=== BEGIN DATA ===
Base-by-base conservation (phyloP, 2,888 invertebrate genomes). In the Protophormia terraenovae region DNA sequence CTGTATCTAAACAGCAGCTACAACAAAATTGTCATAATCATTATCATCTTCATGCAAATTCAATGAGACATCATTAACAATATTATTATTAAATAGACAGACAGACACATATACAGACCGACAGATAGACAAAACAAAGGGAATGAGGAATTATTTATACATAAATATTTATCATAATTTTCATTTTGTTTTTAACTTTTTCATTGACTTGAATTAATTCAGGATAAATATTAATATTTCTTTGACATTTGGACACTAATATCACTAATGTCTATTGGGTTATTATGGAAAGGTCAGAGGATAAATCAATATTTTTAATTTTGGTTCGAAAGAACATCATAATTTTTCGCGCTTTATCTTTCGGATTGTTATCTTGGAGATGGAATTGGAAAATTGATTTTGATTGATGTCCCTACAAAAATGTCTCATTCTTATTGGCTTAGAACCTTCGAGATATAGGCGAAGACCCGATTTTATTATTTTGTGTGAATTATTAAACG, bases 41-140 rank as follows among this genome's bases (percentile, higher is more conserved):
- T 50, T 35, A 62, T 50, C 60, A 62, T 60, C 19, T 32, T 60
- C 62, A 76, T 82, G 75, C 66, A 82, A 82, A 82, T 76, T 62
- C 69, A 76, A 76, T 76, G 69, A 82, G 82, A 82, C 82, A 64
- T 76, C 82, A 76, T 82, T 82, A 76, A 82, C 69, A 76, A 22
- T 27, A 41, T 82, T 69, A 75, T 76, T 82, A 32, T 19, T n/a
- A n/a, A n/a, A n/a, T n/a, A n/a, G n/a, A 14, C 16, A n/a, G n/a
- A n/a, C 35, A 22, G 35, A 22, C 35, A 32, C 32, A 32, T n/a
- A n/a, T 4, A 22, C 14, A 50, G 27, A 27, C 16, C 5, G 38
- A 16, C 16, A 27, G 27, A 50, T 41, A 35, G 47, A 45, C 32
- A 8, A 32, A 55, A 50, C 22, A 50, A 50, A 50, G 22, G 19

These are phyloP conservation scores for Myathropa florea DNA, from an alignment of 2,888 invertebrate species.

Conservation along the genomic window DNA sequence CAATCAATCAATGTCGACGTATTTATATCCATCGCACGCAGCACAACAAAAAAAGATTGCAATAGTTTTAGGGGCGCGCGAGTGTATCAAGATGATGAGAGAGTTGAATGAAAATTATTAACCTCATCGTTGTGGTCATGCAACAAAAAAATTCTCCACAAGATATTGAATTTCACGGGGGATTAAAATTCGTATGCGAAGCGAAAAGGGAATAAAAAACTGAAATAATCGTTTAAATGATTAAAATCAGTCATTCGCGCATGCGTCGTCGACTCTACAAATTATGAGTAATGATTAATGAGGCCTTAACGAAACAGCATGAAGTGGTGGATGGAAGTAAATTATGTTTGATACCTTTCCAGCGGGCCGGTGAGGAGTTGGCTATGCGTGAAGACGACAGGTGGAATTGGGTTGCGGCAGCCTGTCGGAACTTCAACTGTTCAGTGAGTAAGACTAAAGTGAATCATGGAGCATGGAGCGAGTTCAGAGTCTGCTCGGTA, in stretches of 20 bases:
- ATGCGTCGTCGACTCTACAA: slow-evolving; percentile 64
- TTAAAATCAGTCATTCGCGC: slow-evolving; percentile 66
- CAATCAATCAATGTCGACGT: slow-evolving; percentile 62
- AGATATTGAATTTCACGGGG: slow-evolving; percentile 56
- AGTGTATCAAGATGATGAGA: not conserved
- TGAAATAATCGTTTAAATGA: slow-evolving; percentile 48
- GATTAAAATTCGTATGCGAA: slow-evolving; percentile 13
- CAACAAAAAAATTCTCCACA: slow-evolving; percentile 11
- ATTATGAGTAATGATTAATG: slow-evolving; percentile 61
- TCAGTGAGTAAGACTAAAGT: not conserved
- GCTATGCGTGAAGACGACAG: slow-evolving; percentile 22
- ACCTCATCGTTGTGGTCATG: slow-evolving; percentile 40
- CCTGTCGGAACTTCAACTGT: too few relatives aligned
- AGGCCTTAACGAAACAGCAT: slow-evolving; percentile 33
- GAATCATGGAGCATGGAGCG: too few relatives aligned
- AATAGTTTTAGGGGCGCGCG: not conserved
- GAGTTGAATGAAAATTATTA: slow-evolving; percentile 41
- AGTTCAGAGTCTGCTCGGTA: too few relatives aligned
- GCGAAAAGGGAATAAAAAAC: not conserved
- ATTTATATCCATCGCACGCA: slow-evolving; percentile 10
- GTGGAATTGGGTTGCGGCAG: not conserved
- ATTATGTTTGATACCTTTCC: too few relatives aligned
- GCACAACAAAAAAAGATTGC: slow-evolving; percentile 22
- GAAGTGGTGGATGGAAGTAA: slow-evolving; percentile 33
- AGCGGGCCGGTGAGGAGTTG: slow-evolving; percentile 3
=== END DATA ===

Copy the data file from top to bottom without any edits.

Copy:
Base-by-base conservation (phyloP, 2,888 invertebrate genomes). In the Protophormia terraenovae region DNA sequence CTGTATCTAAACAGCAGCTACAACAAAATTGTCATAATCATTATCATCTTCATGCAAATTCAATGAGACATCATTAACAATATTATTATTAAATAGACAGACAGACACATATACAGACCGACAGATAGACAAAACAAAGGGAATGAGGAATTATTTATACATAAATATTTATCATAATTTTCATTTTGTTTTTAACTTTTTCATTGACTTGAATTAATTCAGGATAAATATTAATATTTCTTTGACATTTGGACACTAATATCACTAATGTCTATTGGGTTATTATGGAAAGGTCAGAGGATAAATCAATATTTTTAATTTTGGTTCGAAAGAACATCATAATTTTTCGCGCTTTATCTTTCGGATTGTTATCTTGGAGATGGAATTGGAAAATTGATTTTGATTGATGTCCCTACAAAAATGTCTCATTCTTATTGGCTTAGAACCTTCGAGATATAGGCGAAGACCCGATTTTATTATTTTGTGTGAATTATTAAACG, bases 41-140 rank as follows among this genome's bases (percentile, higher is more conserved):
- T 50, T 35, A 62, T 50, C 60, A 62, T 60, C 19, T 32, T 60
- C 62, A 76, T 82, G 75, C 66, A 82, A 82, A 82, T 76, T 62
- C 69, A 76, A 76, T 76, G 69, A 82, G 82, A 82, C 82, A 64
- T 76, C 82, A 76, T 82, T 82, A 76, A 82, C 69, A 76, A 22
- T 27, A 41, T 82, T 69, A 75, T 76, T 82, A 32, T 19, T n/a
- A n/a, A n/a, A n/a, T n/a, A n/a, G n/a, A 14, C 16, A n/a, G n/a
- A n/a, C 35, A 22, G 35, A 22, C 35, A 32, C 32, A 32, T n/a
- A n/a, T 4, A 22, C 14, A 50, G 27, A 27, C 16, C 5, G 38
- A 16, C 16, A 27, G 27, A 50, T 41, A 35, G 47, A 45, C 32
- A 8, A 32, A 55, A 50, C 22, A 50, A 50, A 50, G 22, G 19

These are phyloP conservation scores for Myathropa florea DNA, from an alignment of 2,888 invertebrate species.

Conservation along the genomic window DNA sequence CAATCAATCAATGTCGACGTATTTATATCCATCGCACGCAGCACAACAAAAAAAGATTGCAATAGTTTTAGGGGCGCGCGAGTGTATCAAGATGATGAGAGAGTTGAATGAAAATTATTAACCTCATCGTTGTGGTCATGCAACAAAAAAATTCTCCACAAGATATTGAATTTCACGGGGGATTAAAATTCGTATGCGAAGCGAAAAGGGAATAAAAAACTGAAATAATCGTTTAAATGATTAAAATCAGTCATTCGCGCATGCGTCGTCGACTCTACAAATTATGAGTAATGATTAATGAGGCCTTAACGAAACAGCATGAAGTGGTGGATGGAAGTAAATTATGTTTGATACCTTTCCAGCGGGCCGGTGAGGAGTTGGCTATGCGTGAAGACGACAGGTGGAATTGGGTTGCGGCAGCCTGTCGGAACTTCAACTGTTCAGTGAGTAAGACTAAAGTGAATCATGGAGCATGGAGCGAGTTCAGAGTCTGCTCGGTA, in stretches of 20 bases:
- ATGCGTCGTCGACTCTACAA: slow-evolving; percentile 64
- TTAAAATCAGTCATTCGCGC: slow-evolving; percentile 66
- CAATCAATCAATGTCGACGT: slow-evolving; percentile 62
- AGATATTGAATTTCACGGGG: slow-evolving; percentile 56
- AGTGTATCAAGATGATGAGA: not conserved
- TGAAATAATCGTTTAAATGA: slow-evolving; percentile 48
- GATTAAAATTCGTATGCGAA: slow-evolving; percentile 13
- CAACAAAAAAATTCTCCACA: slow-evolving; percentile 11
- ATTATGAGTAATGATTAATG: slow-evolving; percentile 61
- TCAGTGAGTAAGACTAAAGT: not conserved
- GCTATGCGTGAAGACGACAG: slow-evolving; percentile 22
- ACCTCATCGTTGTGGTCATG: slow-evolving; percentile 40
- CCTGTCGGAACTTCAACTGT: too few relatives aligned
- AGGCCTTAACGAAACAGCAT: slow-evolving; percentile 33
- GAATCATGGAGCATGGAGCG: too few relatives aligned
- AATAGTTTTAGGGGCGCGCG: not conserved
- GAGTTGAATGAAAATTATTA: slow-evolving; percentile 41
- AGTTCAGAGTCTGCTCGGTA: too few relatives aligned
- GCGAAAAGGGAATAAAAAAC: not conserved
- ATTTATATCCATCGCACGCA: slow-evolving; percentile 10
- GTGGAATTGGGTTGCGGCAG: not conserved
- ATTATGTTTGATACCTTTCC: too few relatives aligned
- GCACAACAAAAAAAGATTGC: slow-evolving; percentile 22
- GAAGTGGTGGATGGAAGTAA: slow-evolving; percentile 33
- AGCGGGCCGGTGAGGAGTTG: slow-evolving; percentile 3